1. Home
  2. English
  3. Business
  4. Was Hindenburg Report The Biggest Con Played on Indian Investors?
Was Hindenburg Report The Biggest Con Played on Indian Investors?

Was Hindenburg Report The Biggest Con Played on Indian Investors?

0

“I am basically there to make money, I cannot and do not look at the social consequences of what I do,”

-George Soros |in 2008, speaking about his role in financial collapse of Thailand, Malaysia, Indonesia, Japan and Russia

Exactly a year ago, a seismic shock rocked the Indian stock market as US based short-seller Hindenburg published a scathing report targeting Adani Group, India largest conglomerate and critical infrastructure developer, accusing it of various unfounded and baseless allegations. The report not only alleged improprieties but also cast doubt on the very fundamentals of Adani’s businesses.

Hindenburg’s accusations were severe, forecasting massive downside targets in the group’s stocks and creating a massive panic among investors. The report started with a bold claim, stating, ”Even if you ignore the findings of our investigation and take the financials of Adani Group at face value, its key listed companies have 85% downside purely on a fundamental basis owing to sky-high valuations.”

Moreover, it presented incorrect leverage ratios (net debt to EBITDA)(refer Table 1), misleading the market that the group was highly leveraged and facing precarious financial conditions. It asserted “Key listed companies have also taken on substantial debt, including pledging shares of their inflated stock for loans, putting the entire group on precarious financial footing. 5 out of 7 key listed companies have reported current ratios below 1, indicating near-term liquidity pressures.”

The fallout was substantial, with Adani Group stocks witnessing a massive sell-off, causing millions of investors to lose lakhs of crores in notional value within a matter of weeks. Hindenburg and other co-short-sellers appeared to profit at the expense of Indian investors, leaving close to 5 million Adani investors and others invested in Indian markets with significant losses. The broader markets were not immune to the reverberations of a strongly worded and assertive report, which albeit temporarily, succeeded in creating negative sentiments within the Indian markets.

However, a year later, an entirely different narrative has unfolded. Not only has Adani Group been cleared of all the reported accusations by various regulatory bodies including the highest authorities in India, but it has also achieved remarkable growth, comfortably reduced its debt, meet all financial obligations, boosted liquidity, all while making aggressive strategic investments.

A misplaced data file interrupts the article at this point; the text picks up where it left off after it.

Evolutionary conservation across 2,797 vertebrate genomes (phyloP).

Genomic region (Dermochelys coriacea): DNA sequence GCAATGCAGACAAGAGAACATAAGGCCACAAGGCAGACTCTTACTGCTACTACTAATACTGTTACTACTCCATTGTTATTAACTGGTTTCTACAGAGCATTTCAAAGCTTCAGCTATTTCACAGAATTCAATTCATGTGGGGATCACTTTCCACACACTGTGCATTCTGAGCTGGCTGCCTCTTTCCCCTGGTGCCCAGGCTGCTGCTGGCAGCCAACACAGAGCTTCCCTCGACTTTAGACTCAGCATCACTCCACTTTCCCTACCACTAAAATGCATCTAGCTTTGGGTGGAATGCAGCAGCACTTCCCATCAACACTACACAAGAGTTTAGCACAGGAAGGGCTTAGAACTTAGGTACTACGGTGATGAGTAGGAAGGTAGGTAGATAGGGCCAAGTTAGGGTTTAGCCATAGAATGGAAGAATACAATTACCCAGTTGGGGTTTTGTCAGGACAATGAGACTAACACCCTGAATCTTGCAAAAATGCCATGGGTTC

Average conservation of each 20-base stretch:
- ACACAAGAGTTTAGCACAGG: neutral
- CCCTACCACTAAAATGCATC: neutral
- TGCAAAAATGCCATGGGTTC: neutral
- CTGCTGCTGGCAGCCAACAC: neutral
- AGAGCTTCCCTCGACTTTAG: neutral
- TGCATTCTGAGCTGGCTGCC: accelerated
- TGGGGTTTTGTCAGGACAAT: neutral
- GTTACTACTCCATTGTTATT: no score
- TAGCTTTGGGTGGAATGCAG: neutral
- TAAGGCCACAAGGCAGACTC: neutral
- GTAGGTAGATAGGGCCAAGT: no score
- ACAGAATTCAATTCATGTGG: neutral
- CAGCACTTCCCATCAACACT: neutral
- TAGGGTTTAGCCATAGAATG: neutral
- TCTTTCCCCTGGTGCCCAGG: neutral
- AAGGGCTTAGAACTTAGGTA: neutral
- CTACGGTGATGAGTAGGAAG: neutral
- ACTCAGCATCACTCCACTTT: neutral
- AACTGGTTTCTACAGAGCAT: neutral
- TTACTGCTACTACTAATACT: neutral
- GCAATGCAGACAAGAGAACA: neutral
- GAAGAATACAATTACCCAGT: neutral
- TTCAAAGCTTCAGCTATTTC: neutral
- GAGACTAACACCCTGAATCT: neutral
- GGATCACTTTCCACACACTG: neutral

Notably, key group stocks including Adani Ports and Adani Power, have surged 50% and 91% respectively against Hindenburg’s forecasted downside of 88.07% and 10.4% (refer Table 2), outperforming benchmark indices like Nifty and Bank Nifty and outperformed other blue-chip stocks such as TCS, Reliance Industries, Infosys, HDFC Bank, ICICI Bank, Kotak Bank, HUL, and ITC. Other group stocks have also rebounded sharply from their initial lows post the panic induced by the Hindenburg report and are witnessing an upward trend.

The recovery extends beyond equities; all 15 listed group bonds have regained their footing, now trading at pre-Hindenburg levels. This prompts a serious question: Was the Hindenburg report the biggest con on Indian investors?

In hindsight, Adani Group’s resilience and resurgence of its securities raises doubts about the accuracy, impact and most importantly motives of the Hindenburg report. It underscores the importance of careful consideration of sources and thorough research in the complex world of investments. As investors reflect on the past year’s events, it becomes evident that the true strength of Adani group’s fundamentals has withstood the storm of controversy, leaving investors to ponder the reliability of external critiques.

Table 1: Misled investors with incorrect information, falsely created a default scenario

Company Hindenburg reported
Net Debt/EBITDA
Actual Net Debt/EBITDA
    FY23 H1 FY24
Adani Ports 4.1x 2.8x 2.5x
Adani Green Energy 12.1x 6.5x 4.9x
Adani Power 3.3x 2.3x 1.3x
Adani Enterprises 6.4x 2.1x 2x
Adani Total Gas 1.5x 1.1x 1x
Adani Transmission 9.1x 4.5x 4.5x
       

Source: Hindenburg report, Adani presentations

Table 2: Created Panic with massively forecasted downsides

Company Hindenburg’s
Implied Downside
1-year returns

Adani Ports -88.07% 50%
Adani Green Energy -88.30% -15%
Adani Power -10.42% 90%
Adani Enterprises -88% -12%
Adani Total Gas -97% -74%
Adani Transmission -83% -40%
Adani Wilmar -58%  
Ambuja Cements 1%

Source: Hindenburg report, National Stock exchange

Table 3: H1 FY24 EBITDA Growth of Adani Companies

Company YoY EBITDA Growth
for H1 Fy24
Adani Ports 10.9%
Adani Green Energy 76.4%
Adani Power 77.0%
Adani Enterprises 28.3%
Adani Total Gas 13.7%
Adani Transmission 4.9%
Adani Wilmar -59.4%
Ambuja Cements 119.3%
Total 47.0%

Source: Adani Presentations

LEAVE YOUR COMMENT

Your email address will not be published.

Join our WhatsApp Channel

And stay informed with the latest news and updates.

Join Now
revoi whats app qr code